Ultrasonic Welding Safer Alternative for Plastic Manufacturing —Why it’s critical
—RT Media’s Tequila Yan talked to Sam Wang—General Manager of Lingke Automation Technology (Zhuhai) Co., Ltd about the advantages
Yan: Before you start explaining the relation of Lingke and the printing consumables, please explain what ultrasonic plastic welding is?
Wang: Ultrasonic plastic welding uses the piezoelectric ceramic effect to convert electrons into machinery, allowing high-speed friction between the media with similar melting points to generate heat. These two products are intertwined to achieve a perfect welding effect.
Yan: What kind of consumable products can be welded using ultrasound?
Wang: There’s a lot. For example, the power cabin in the cartridge and the ribbons and the ribbon cases needs to be welded by ultrasound.
In addition, the ink injection PPC bottle mouth also requires ultrasonic welding, as well as the ink cartridge PP and APS materials. These are three main applications. Besides that, folders and pens also need ultrasonic welding.
Yan: What difference does it make to use ultrasound?
Wang: It can enhance efficiency. If using glue to put those parts together, it will pollute the inks. In other countries, like the USA and Japan, they weld through friction with vibration, which is not as efficient. If you use ultrasonic friction welding, the efficiency will double.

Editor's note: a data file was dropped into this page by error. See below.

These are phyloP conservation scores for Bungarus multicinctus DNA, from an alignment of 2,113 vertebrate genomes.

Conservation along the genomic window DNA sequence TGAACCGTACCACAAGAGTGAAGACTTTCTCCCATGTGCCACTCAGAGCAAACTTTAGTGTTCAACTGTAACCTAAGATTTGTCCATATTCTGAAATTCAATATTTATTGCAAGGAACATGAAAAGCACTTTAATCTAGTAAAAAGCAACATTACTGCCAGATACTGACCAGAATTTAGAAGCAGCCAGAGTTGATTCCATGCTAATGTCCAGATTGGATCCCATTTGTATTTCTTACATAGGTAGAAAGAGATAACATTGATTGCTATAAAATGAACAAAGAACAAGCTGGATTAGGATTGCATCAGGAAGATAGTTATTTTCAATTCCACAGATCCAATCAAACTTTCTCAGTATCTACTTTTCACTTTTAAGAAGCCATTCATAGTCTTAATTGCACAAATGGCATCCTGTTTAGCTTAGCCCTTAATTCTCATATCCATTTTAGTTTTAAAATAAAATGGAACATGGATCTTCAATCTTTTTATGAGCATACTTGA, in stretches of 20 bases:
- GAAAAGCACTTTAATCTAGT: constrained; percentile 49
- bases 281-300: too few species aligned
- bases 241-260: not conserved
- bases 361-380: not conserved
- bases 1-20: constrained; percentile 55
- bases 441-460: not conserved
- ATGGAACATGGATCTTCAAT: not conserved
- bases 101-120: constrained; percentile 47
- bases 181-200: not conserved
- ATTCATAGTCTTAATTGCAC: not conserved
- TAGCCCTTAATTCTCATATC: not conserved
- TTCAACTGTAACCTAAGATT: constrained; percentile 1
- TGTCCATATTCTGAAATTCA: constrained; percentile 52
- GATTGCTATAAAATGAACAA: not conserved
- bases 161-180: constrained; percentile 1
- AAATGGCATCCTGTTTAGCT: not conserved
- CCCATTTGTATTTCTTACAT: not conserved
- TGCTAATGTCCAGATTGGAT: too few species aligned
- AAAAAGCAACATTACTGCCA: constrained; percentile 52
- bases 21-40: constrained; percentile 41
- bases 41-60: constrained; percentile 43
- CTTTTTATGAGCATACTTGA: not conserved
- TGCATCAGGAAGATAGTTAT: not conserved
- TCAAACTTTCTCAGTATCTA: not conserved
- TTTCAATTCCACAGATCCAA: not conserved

Yan: So why did Lingke choose the ultrasonic equipment as its main business?
Wang: I want to thank Print-Rite for introducing Lingke to the industry in Zhuhai through the welding of cartridges and toner casings back in the 1990s.
The first compatible cartridges launched into the China market were Print-Rite’s cartridges which were welded through Lingke ultrasonic plastic welding. Later, we were able to weld ribbons and toner cartridges using ultrasonic plastic welding technology.
Over the years, more and more printing consumables remanufacturers were established in Zhuhai including Ninestar, Ink Tank and Gree Meida. Lingke is dedicated to helping these companies reduce manufacturing costs too.
As it turns out, Lingke technology can reduce up to 90% of costs compared with laser welding. If using friction with vibration technology, the machine itself will cost CN¥2 to 3 million. Lingke has invested heavily in equipment and has actively cooperated with companies such as Print-Rite and Ninestar in R&D to cut costs. Take Seine, for example, its scrap rate has improved from 5% to one in 100,000 (or 0.0001%). In this way, Lingke has grown with the printing consumables industry and keeps pace with its development.
Yan: What are the core competitive advantages of Lingke?
Wang: Established in 1993, Lingke is dedicated to the high-end application of ultrasonic plastic welding. To meet the market demand in China, our company launched the Lingke brand to develop and manufacture medium-to-high end products. In 2007, our company set up a dedicated business unit to explore new channels to promote the wider application of ultrasonic plastic welding. In 2013, our company established an international development center dedicated to the improvement of software and hardware. This was an opportunity to form multiple core competitiveness strategies such as brand, standards, efficiency and performance.